IT’S only a week since six people – three nine-year-olds and three staff – were shot dead at a school in Nashville, Tennessee, but already the story has all but disappeared from the mainstream media. Some might say this is due to such shootings being tragically routine, but I suspect more subversive motivations may be at work here. As we saw with the 28-year-old ‘child refugee’ who drowned in the Channel a few years back, it’s always telling when the BBC suddenly stop promoting a story they’ve sunk their teeth into. In this case they barely nibbled it, the British coverage of these gruesome killings being remarkably sparse.
The shooter was a 28-year-old woman named Audrey Hale who identified as a man, and who was a former pupil at the Christian school where she went on her killing spree. Something tells me that had the assailant been a straight, white male and the school been predominantly black or Muslim or Jewish, the story would not have been swept into the archive bin quite so quickly.
Perversely, the story that has run is not about the real and terrible crime but the supposed crime of the Nashville police and the US mainstream news outlets who ‘misgendered’ and ‘deadnamed’ Hale by not referring to her as a man or as a trans man, an accusation which saw the New York Times and CNN issuing all but apologies for ‘failing to use her preferred pronouns’.
Adding to the horror came a statement, ignored by the BBC, from the Trans Resistance Network which, after brief condolences to the families of the murdered children, mourned at length the death of the murderer. Apparently there were ‘two tragedies in Nashville’, the more important one being that the shooter ‘felt he had no other effective way to be seen than to lash out by taking the life of others, and by consequence, himself’.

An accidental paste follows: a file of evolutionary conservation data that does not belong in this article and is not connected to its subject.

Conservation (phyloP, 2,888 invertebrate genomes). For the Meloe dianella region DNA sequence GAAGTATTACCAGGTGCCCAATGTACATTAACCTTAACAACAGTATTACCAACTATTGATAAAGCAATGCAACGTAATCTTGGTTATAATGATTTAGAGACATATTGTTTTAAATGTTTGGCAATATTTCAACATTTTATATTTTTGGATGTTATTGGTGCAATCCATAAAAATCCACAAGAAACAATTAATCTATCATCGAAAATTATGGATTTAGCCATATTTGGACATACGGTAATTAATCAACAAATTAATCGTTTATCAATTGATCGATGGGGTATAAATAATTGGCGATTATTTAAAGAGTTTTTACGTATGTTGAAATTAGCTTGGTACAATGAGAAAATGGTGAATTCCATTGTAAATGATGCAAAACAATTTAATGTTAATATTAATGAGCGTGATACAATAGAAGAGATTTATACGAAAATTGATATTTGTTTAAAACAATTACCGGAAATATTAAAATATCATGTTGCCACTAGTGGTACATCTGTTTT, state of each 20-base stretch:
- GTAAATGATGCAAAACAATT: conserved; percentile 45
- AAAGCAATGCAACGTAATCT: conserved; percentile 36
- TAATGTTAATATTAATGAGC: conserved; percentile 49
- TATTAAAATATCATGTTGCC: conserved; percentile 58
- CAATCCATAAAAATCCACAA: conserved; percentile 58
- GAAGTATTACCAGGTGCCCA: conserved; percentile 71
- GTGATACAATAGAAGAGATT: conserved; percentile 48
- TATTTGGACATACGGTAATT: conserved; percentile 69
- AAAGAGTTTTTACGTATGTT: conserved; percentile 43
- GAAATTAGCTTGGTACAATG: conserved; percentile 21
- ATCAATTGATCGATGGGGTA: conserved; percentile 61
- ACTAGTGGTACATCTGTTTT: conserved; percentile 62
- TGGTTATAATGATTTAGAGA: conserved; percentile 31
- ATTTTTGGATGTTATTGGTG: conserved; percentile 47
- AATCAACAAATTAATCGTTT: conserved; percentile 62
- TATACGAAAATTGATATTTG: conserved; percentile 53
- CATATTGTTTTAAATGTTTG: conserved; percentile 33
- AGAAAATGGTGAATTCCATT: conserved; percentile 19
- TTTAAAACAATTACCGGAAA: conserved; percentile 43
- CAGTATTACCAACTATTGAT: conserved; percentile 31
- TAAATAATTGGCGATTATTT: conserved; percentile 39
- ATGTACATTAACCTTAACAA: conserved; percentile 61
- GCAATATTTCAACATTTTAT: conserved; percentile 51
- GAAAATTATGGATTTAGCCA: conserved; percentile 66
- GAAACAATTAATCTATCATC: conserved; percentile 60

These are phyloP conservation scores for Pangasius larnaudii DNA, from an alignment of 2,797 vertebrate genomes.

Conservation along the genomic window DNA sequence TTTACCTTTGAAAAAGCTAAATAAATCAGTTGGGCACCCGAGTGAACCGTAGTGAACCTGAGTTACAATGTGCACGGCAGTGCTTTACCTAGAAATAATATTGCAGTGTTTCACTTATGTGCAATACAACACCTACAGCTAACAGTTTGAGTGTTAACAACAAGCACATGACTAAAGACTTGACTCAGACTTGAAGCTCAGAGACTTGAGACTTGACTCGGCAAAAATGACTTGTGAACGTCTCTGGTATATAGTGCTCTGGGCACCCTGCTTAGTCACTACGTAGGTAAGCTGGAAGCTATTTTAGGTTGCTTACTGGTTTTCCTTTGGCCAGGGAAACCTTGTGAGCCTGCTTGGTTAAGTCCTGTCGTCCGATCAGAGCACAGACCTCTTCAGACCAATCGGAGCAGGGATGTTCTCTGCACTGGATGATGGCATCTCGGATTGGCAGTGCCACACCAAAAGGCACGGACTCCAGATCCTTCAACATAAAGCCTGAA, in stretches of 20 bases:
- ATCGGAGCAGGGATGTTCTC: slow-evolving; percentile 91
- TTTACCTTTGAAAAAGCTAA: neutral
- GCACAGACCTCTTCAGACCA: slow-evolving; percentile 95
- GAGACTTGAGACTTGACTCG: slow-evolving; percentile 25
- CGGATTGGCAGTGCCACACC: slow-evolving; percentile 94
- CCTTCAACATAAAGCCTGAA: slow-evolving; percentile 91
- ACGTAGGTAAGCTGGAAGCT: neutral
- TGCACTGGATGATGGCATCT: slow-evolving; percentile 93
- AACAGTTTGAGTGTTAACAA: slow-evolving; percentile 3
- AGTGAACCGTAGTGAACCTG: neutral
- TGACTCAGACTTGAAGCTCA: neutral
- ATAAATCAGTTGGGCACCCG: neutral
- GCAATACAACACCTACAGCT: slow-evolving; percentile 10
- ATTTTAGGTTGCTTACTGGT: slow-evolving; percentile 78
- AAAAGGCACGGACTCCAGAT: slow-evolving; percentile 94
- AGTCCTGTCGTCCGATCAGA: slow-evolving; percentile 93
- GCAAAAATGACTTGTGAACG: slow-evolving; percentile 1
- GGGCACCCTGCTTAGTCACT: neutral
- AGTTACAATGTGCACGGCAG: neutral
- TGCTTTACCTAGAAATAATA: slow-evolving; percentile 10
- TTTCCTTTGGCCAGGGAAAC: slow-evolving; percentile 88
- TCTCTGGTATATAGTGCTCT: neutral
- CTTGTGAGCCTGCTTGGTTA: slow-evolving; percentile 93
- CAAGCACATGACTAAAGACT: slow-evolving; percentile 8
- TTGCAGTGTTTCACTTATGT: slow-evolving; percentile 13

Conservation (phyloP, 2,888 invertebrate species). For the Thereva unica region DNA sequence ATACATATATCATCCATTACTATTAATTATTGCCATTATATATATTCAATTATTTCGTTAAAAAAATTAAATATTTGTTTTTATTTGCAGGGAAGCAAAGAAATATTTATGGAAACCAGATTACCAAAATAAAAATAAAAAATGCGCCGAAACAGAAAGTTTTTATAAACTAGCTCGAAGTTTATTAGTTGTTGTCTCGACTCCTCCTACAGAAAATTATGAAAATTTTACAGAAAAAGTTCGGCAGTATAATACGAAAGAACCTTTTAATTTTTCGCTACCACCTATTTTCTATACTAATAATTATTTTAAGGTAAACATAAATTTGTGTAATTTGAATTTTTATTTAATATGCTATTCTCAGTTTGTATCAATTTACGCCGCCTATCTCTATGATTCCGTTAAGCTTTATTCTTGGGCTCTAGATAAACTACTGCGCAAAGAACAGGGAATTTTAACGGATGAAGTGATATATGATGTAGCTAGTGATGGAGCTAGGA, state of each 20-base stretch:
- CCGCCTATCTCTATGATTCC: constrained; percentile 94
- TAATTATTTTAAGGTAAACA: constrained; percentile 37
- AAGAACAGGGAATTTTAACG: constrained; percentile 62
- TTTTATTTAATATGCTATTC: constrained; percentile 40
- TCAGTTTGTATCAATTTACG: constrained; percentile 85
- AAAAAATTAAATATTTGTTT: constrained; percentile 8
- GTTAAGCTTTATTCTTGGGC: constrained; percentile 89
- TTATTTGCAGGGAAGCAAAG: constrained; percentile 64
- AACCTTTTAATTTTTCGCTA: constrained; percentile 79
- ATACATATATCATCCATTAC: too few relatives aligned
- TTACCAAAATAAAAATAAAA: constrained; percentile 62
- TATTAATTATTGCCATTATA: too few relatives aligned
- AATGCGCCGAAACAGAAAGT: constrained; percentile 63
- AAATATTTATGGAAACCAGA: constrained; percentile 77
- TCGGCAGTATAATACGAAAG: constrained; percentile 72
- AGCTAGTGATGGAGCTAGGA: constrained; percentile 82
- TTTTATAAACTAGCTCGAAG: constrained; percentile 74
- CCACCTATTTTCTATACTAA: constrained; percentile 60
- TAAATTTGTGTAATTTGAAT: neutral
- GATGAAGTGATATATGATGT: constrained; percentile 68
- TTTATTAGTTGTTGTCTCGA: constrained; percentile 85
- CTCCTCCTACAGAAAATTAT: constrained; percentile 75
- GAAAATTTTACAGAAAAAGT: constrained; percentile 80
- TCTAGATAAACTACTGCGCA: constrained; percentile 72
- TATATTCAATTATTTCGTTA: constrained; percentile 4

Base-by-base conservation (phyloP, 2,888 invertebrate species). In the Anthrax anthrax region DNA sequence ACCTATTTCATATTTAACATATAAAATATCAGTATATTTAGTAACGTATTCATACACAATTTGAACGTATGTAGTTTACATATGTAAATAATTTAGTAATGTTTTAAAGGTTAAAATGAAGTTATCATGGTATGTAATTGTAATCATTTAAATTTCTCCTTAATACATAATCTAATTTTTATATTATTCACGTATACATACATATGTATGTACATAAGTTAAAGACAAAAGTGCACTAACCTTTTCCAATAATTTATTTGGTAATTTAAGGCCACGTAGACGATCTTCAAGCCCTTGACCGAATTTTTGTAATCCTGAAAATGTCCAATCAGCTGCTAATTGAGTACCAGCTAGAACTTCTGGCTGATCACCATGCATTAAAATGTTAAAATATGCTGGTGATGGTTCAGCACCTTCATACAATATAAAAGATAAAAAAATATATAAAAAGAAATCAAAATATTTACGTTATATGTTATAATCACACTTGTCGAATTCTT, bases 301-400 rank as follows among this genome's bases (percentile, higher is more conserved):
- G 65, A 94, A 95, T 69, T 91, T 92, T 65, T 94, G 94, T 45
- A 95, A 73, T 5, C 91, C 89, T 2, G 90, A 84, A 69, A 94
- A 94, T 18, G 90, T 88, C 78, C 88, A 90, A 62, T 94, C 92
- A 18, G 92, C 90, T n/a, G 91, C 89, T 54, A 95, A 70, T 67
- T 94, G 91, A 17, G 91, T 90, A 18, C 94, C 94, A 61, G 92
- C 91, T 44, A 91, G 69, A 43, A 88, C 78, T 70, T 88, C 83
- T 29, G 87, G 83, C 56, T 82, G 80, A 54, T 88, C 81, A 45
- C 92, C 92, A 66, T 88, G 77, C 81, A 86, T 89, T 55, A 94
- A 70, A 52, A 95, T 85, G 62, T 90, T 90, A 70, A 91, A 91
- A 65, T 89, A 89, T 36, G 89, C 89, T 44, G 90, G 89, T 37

Though the group conceded they did not ‘have access to their inner thoughts and feelings,’ they insisted ‘we do know that life for transgender people is very difficult, and made more difficult in the preceding months by a virtual avalanche of anti-trans legislation, and public callouts by Right Wing personalities . . . for nothing less than the genocidal eradication of trans people from society’.
In a sinister sign-off, the organisation warned the media to ‘respect the self-identified pronouns of transgender individuals . . . on forward facing sites.’ Not to be thought of as ‘backward’ facing, all BBC articles discussing the story duly took great pains not to ‘misgender’ the killer of six.Indeed, avoiding pronouns altogether, they described her variously as ‘the 28-year-old’, ‘the suspect’, ‘the shooter’ or most often simply as ‘Hale’.
Now, a trans protest, rebranded before these latest dreadful killings from ‘visibility’ to ‘vengeance’ and organised by the Trans Radical Activist Network, is reportedly still planned to go ahead, despite the Nashville tragedy.
As a medical doctor specialising in psychiatry, I often interact with patients suffering from gender dysphoria. They have a disproportionately high prevalence of correlated mental health and personality disorders, as well as suicide ideation and completion. While I am fully cognisant of their genuine psychological distress, I do not think the current policy of officially sanctioning their delusions is at all helpful.